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J Nutr Sci Vitaminol (Tokyo). 2015;61 Suppl:S69-71. doi: 10.3177/jnsv.61.S69.

Nutrition Economics: How to Eat Better for Less.

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Center for Public Health Nutrition, University of Washington.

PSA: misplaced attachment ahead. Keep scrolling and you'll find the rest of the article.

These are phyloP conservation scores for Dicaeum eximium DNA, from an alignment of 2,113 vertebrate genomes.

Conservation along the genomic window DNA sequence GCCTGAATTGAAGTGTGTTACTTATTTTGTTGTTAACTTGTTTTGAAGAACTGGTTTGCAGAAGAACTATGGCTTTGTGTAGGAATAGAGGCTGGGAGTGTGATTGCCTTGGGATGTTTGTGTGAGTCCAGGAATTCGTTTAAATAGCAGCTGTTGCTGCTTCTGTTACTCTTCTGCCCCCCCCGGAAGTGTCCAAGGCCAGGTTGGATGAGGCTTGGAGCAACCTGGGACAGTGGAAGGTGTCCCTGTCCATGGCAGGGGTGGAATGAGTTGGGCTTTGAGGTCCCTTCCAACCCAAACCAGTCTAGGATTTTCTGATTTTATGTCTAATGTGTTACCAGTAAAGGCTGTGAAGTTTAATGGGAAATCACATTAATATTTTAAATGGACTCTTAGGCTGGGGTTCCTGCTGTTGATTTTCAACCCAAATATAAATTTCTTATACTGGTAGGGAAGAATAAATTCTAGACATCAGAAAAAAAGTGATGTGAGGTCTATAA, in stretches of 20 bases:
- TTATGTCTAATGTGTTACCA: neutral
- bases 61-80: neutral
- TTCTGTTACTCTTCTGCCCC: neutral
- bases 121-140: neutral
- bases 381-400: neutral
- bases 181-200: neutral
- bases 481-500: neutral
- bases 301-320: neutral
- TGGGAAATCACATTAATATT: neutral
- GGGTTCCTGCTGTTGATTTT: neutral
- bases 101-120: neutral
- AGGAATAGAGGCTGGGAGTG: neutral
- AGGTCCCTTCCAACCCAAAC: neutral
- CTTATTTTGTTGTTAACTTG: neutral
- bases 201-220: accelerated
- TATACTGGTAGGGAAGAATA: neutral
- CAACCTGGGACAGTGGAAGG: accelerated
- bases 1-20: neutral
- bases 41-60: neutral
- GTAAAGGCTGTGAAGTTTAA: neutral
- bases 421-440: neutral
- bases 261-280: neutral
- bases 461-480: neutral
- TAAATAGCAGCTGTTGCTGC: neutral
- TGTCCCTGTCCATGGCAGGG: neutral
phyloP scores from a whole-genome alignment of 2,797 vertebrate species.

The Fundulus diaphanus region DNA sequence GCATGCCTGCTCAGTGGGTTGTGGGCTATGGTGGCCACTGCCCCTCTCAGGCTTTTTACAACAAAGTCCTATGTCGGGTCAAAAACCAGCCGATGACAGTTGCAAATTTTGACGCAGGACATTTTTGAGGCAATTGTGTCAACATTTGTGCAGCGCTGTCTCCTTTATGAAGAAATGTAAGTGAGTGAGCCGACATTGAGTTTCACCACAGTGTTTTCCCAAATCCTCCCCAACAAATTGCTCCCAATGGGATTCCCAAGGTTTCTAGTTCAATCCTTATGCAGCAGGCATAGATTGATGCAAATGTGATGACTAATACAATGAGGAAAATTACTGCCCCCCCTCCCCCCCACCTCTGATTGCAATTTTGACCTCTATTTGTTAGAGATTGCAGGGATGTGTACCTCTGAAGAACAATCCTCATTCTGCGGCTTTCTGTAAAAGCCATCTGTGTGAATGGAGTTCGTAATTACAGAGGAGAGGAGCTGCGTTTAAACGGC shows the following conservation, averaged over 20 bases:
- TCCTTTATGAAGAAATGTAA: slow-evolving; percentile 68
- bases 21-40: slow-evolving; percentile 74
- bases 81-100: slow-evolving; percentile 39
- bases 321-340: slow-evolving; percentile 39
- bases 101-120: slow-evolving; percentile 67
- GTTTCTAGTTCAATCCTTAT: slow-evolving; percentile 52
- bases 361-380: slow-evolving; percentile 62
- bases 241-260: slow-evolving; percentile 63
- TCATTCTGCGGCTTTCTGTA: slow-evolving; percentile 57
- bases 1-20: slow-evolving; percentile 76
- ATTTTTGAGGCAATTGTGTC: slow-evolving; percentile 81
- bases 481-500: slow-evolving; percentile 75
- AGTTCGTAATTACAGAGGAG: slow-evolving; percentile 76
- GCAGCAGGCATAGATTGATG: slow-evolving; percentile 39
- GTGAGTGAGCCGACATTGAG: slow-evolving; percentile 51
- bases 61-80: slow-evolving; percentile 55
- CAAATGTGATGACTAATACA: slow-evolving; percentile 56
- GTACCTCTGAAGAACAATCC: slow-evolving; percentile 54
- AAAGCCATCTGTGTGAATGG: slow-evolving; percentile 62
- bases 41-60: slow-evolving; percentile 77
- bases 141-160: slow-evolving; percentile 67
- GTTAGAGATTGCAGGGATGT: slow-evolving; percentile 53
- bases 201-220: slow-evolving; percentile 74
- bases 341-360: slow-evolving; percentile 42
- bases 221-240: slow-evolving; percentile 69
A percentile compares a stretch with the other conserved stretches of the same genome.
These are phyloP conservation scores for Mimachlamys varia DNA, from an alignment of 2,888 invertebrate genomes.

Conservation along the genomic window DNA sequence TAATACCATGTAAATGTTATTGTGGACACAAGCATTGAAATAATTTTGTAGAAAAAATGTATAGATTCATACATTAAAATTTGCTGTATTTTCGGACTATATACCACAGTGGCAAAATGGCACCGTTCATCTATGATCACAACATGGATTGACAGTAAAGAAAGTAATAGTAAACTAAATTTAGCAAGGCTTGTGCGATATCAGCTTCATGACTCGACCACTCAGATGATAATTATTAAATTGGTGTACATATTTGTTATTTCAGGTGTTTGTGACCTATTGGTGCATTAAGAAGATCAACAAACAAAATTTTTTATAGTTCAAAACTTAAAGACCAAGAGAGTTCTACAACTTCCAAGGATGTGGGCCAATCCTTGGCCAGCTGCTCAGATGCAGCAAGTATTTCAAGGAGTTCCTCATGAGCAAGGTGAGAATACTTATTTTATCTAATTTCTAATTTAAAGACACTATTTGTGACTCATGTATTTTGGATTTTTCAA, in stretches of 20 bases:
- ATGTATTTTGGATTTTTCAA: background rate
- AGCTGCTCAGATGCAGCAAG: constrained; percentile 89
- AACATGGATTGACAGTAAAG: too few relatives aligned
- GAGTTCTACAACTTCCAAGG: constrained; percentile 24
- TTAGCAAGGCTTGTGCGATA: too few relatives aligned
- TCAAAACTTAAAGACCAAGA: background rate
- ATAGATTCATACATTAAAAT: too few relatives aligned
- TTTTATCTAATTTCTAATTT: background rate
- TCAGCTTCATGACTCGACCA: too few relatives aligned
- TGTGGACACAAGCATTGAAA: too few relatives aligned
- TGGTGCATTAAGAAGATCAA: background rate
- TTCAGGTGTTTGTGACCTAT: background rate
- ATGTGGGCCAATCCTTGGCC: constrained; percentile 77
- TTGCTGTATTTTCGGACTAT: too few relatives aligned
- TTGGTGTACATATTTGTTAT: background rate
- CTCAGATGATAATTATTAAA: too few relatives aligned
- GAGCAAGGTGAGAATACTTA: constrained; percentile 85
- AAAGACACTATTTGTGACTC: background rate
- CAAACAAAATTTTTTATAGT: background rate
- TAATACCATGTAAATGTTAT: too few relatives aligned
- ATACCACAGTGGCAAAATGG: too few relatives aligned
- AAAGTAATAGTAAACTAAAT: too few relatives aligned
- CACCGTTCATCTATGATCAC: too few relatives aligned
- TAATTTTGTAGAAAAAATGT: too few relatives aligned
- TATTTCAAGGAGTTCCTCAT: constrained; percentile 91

Food prices and diet costs contribute to socioeconomic disparities in diet quality and health. Lower-cost diets provide ample calories but lack essential nutrients. Nutrition economics can remedy health disparities by helping to identify food patterns that are nutrient-rich, affordable, and appealing. First, nutrient profiling models--such as the Nutrient Rich Food (NRF) family of indices--are able to separate foods that are energy-dense from those that are nutrient-rich. Whereas energy-dense foods contain more calories than nutrients, nutrient-rich foods contain more nutrients than calories. Second, new value metrics have identified affordable healthy foods, based on nutrients per unit cost. Third, these methods have now been applied to the analyses of individual foods and beverages, meals, menus, and the total diet. The Healthy Eating Index (HEI), based on compliance with dietary guidelines, was the principal measure of total diet quality. Although healthier diets did generally cost more, some population subgroups managed to obtain nutrient-dense diets at a lower cost. Being able to create affordable, healthy food patterns on limited budgets is an example of nutrition resilience.

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